I can’t really honestly say that I’ve never wished, or have never been in a position where I haven’t wished real harm on somebody, or inflicted any pain and suffering on some people that, you know, didn’t ask for it,” Giljum said, “It certainly has it’s place.
Right on cue, the progressive-left's meme is the "Shirly Sherroding" of radical academics. The claims are that the videos were selectively edited and that students' privacy rights were violated. See USA Today, "Career-ending videos of professors are unfairly edited, university officials say"; Chronicle of Higher Education, "Videos 'Ripped' From Online-Course Footage Bring Threats to Instructors"; and especially, Inside Higher Ed, "The Shirley Sherrods of Academe?"
So far co-instructor Judy Ancel, the Director of the Institute for Labor Studies at the University of Missouri-Kansas City, has not been relieved. And she's making aggressive attempts to refute the video evidence. From the Inside Higher Ed piece:
Ancel, the other instructor, said in an interview that she works on annual contracts and that the university has not taken any action against her. She also released a statement in which she explained the context behind some of the quotes shown in the video.
For example, she noted that one of her quotes in the Breitbart video is: "violence is a tactic and it's to be used when it's the appropriate tactic." Here is what she said really happened: "After students had watched a film on the 1968 Memphis sanitation workers' strike and the assassination of Martin Luther King, they were discussing nonviolence. I said, 'One guy in the film ... said 'violence is a tactic, and it’s to be used when it’s the appropriate tactic.' " In this instance, she said, "Breitbart’s editing has literally put words in my mouth that were not mine, and they never were mine."
Both Ancel and Giljum said that a course about the history of the labor movement would of necessity discuss violence. Ancel said in her statement: "Any examination of labor’s past would be incomplete without discussion of violence (which for the most part was directed at workers), and analysis of its roots. At no time did my co-instructor, Don Giljum, nor I advocate violence."
Insurgent Visuals, the media production team that produced the clips from Ancel and Giljum's classes, rejects allegations of selective editing, and specifically rebuts Ancel's denials:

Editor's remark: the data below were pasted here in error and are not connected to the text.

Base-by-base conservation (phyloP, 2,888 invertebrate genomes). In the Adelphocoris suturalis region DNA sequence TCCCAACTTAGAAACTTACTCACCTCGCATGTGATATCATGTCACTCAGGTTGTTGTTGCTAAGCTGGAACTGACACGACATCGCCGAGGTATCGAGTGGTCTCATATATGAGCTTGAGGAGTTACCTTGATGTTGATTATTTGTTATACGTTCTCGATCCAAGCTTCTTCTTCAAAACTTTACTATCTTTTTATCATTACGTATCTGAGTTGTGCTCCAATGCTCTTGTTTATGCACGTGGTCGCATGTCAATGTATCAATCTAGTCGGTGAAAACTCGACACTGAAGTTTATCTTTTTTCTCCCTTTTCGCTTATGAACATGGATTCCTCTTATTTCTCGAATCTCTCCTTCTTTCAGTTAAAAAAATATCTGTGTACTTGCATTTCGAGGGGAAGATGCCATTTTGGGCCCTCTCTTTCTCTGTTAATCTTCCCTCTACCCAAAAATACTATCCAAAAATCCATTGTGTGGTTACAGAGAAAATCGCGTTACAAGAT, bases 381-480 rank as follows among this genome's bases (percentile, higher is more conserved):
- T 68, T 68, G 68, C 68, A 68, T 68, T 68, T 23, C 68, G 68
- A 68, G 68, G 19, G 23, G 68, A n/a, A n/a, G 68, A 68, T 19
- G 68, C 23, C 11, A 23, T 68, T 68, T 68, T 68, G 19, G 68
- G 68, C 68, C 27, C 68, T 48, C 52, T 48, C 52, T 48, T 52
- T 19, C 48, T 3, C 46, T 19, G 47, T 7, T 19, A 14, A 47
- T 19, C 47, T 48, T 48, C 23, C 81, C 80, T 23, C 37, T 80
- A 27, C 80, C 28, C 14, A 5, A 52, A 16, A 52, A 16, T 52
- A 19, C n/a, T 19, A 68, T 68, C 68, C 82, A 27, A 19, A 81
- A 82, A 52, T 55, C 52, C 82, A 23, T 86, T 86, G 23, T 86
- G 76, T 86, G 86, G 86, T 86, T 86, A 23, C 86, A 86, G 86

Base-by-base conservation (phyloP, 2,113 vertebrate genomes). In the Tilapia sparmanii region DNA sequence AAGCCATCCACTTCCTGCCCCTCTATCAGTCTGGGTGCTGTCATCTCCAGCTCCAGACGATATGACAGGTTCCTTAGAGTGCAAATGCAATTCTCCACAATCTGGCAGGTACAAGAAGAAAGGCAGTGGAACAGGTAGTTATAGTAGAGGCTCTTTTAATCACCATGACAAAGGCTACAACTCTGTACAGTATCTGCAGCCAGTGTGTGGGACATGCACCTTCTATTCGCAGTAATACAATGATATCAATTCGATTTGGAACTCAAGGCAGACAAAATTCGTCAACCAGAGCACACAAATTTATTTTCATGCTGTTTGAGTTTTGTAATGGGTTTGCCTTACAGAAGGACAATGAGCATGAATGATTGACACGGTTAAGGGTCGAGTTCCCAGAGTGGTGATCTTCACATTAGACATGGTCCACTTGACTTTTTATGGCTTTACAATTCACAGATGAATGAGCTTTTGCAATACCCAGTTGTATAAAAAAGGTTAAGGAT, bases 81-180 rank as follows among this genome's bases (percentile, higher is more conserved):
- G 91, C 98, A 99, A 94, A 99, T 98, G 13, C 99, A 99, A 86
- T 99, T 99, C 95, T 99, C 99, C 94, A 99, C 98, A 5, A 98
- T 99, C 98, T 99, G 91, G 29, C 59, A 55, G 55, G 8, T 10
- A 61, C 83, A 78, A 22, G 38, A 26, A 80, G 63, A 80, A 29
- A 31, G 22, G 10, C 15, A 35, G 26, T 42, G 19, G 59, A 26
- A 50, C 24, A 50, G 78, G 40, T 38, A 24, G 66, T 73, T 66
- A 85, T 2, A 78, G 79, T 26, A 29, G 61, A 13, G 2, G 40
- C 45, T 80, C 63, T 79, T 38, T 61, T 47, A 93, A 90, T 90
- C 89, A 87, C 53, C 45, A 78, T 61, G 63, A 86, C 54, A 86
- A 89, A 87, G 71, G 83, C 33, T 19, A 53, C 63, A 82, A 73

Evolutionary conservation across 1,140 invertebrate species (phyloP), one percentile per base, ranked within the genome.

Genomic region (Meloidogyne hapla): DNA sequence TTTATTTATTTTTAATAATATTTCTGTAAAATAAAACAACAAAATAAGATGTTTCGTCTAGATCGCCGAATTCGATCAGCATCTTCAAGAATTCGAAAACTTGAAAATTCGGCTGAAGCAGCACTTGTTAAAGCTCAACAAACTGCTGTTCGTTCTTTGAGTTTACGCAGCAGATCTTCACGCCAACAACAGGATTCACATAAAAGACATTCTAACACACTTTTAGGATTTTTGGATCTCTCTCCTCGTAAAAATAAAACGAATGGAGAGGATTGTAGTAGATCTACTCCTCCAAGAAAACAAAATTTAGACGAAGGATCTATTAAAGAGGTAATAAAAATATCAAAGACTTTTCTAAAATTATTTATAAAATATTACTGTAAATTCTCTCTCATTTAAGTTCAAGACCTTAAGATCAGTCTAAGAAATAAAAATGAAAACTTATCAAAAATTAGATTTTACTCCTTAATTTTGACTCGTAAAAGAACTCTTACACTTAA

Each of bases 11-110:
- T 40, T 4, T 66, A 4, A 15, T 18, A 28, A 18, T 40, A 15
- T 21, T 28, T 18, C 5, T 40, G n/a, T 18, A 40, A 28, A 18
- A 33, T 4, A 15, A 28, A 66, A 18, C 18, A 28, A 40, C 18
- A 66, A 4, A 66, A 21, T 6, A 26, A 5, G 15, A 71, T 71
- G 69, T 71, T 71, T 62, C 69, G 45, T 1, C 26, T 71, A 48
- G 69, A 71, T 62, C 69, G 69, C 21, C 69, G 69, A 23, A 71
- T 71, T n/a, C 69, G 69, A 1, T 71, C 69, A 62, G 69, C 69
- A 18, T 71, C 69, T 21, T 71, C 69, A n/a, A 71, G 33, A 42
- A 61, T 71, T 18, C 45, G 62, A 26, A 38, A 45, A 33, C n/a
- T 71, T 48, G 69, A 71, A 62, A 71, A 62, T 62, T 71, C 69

Ancel cannot deny that she and Giljum were discussing violent tactics–and, in Giljum’s case, recalling his personal experience in using fear and intimidation.
So she, and the university, have resorted to a red herring–the false claim that students’ “right to privacy” was violated.
None of the individual students in any of the videos was identified. Furthermore, Ancel herself encouraged students to share the course materials widely, saying in one lecture:
…all labor education materials are uncopyrighted, and to be shared. We do not believe, for the most part, in intellectual property rights. That’s one of the principles of labor education. We share.
This is not an “attack on the rights of working people and on anything that is public,” as Ancel wants Missouri taxpayers to believe. This is about the promotion of violence as a political tactic in labor disputes in a public university classroom.
The fundamental context–which Ancel distorts–is that she and Giljum discussed violence–and militancy, and intimidation, and law-breaking–in the course of teaching impressionable students how to get results through union organizing.
If, at times, they stated that “the tactics have changed,” at other times they seemed to condone those tactics–with Ancel, for example, stating that “there are some people whose definition of terrorism is just an army without a defense budget.”
At one point, Ancel stated: “the struggle for public employee unionism cost lives”–real lives, because people “had to fight for it.”
No doubt she partially meant the lives of those who suffered to win labor rights in America, a large number. But let there be no doubt that labor violence cost lives among those who resisted, for whatever reason–those innocents who were the casualties in the battles she supported.
And now this is all over the news.